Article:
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Frequently referred to as the body’s “happy” or “feel-good” chemical, serotonin actually has a broad range of roles beyond its contribution to wellbeing and happiness.
Serotonin is certainly key to mood regulation, with normal levels of this neurotransmitter or hormone helping to ensure you remain happy, calm, focused and emotionally stable.
But it would also be selling serotonin short to not acknowledge how it impacts on various other bodily functions, ranging from bowel movements and nausea to blood clotting and sexual function.
How and where is serotonin made?
Nerve cells produce serotonin, the scientific name of which is 5-hydroxytryptamine or 5-HT, via a unique biochemical conversion process. Tryptophan, a component of proteins, is combined with the chemical reactor tryptophan hydroxylase, resulting in serotonin.
Tryptophan is a building block to proteins and an essential amino acid that can only be obtained through the diet; good food sources include the likes of cheese, nuts and red meat.
Inadequate levels of tryptophan in the body can lead to reduced serotonin levels. This, in turn, has been linked to mood disorders like anxiety and depression, as we explore in greater detail below.
What does serotonin do?
Although serotonin is mainly present in the brain, bowels and blood platelets, it also occurs throughout the body. It is thought to be key to the central nervous system (CNS) and general bodily function, influencing most of the brain’s cells both directly and indirectly, as well as every other part of the body.
This neurotransmitter’s impact on mood is surely its “headline” effect; while it is by no means the only brain chemical that provides vital support to your all-round wellbeing, its role in regulating mood is an important one. Indeed, medications designed to treat mood disorders often target serotonin.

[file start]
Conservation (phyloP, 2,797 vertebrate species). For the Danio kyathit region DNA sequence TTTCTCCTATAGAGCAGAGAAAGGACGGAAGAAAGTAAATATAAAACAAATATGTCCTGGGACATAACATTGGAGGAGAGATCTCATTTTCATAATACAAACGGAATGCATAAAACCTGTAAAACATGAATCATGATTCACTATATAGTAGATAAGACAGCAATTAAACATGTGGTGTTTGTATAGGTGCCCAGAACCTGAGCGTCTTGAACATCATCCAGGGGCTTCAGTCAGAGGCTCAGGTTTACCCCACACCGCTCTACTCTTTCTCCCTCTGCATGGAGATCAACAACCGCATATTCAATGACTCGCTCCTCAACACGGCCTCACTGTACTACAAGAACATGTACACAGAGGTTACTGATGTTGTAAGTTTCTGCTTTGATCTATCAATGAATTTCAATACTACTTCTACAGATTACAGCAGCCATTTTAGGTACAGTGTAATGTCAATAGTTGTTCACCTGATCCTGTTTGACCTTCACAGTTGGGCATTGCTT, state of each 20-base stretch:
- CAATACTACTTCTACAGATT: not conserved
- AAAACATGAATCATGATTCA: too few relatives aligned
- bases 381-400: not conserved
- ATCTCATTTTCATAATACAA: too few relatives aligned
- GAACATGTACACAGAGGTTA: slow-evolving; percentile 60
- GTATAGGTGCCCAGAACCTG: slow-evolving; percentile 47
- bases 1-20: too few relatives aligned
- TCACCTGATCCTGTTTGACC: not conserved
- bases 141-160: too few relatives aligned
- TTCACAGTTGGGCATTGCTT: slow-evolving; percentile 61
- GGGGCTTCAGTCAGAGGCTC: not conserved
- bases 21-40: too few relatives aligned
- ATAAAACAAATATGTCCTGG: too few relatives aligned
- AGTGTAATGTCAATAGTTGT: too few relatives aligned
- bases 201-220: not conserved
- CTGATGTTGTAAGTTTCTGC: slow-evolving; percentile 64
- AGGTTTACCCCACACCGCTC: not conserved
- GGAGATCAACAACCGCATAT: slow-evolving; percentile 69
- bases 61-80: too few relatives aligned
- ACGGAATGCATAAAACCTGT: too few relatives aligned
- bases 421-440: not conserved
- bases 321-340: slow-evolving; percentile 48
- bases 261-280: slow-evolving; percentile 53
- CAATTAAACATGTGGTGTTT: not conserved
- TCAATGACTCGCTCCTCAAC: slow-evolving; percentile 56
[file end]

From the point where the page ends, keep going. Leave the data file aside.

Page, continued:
But serotonin is also influential in digestion, for example, by supporting normal bowel function and lowering your appetite as you eat to indicate that you’re full. Furthermore, there is a link between serotonin and nausea, as the gut produces more serotonin if you eat something irritating or toxic, in order to accelerate its transit and expel the irritant in diarrhoea.
The chemical also contributes to the formation of blood clots, being released by the blood’s platelet cells to help heal wounds, and past research has even pointed to a potential influence on bone density – in other words, the strength of your bones.
As aforementioned, serotonin is also associated with sexual function, due to the influence it can exert on the intensity and frequency of your sexual feelings. Indeed, there is thought to be a connection between elevated levels of serotonin and decreased libido.
So, what about serotonin’s link to depression?
It has long been thought that serotonin is associated with depression in some way, given its status as a “happy chemical” and the fact that various risk factors for depression – such as experiencing difficult life events and having a family history of mental illness – can cause an imbalance of serotonin in the brain.
Sure enough, research has suggested that higher levels of serotonin in the brain are associated with happiness and elevated mood, while lower levels can often co-exist with common symptoms of depression, such as feeling sad and upset.
This is not necessarily to suggest that low serotonin causes depression, or that depression causes lower serotonin levels. The relationship between the two is still being studied in the hope of making important breakthroughs in how we seek to prevent and treat mood disorders like depression and anxiety.
Nonetheless, if all of the above should suggest something to us, it is that serotonin is highly influential in the body, and ensuring we have adequate levels of it ought to be one of our most pressing health priorities.
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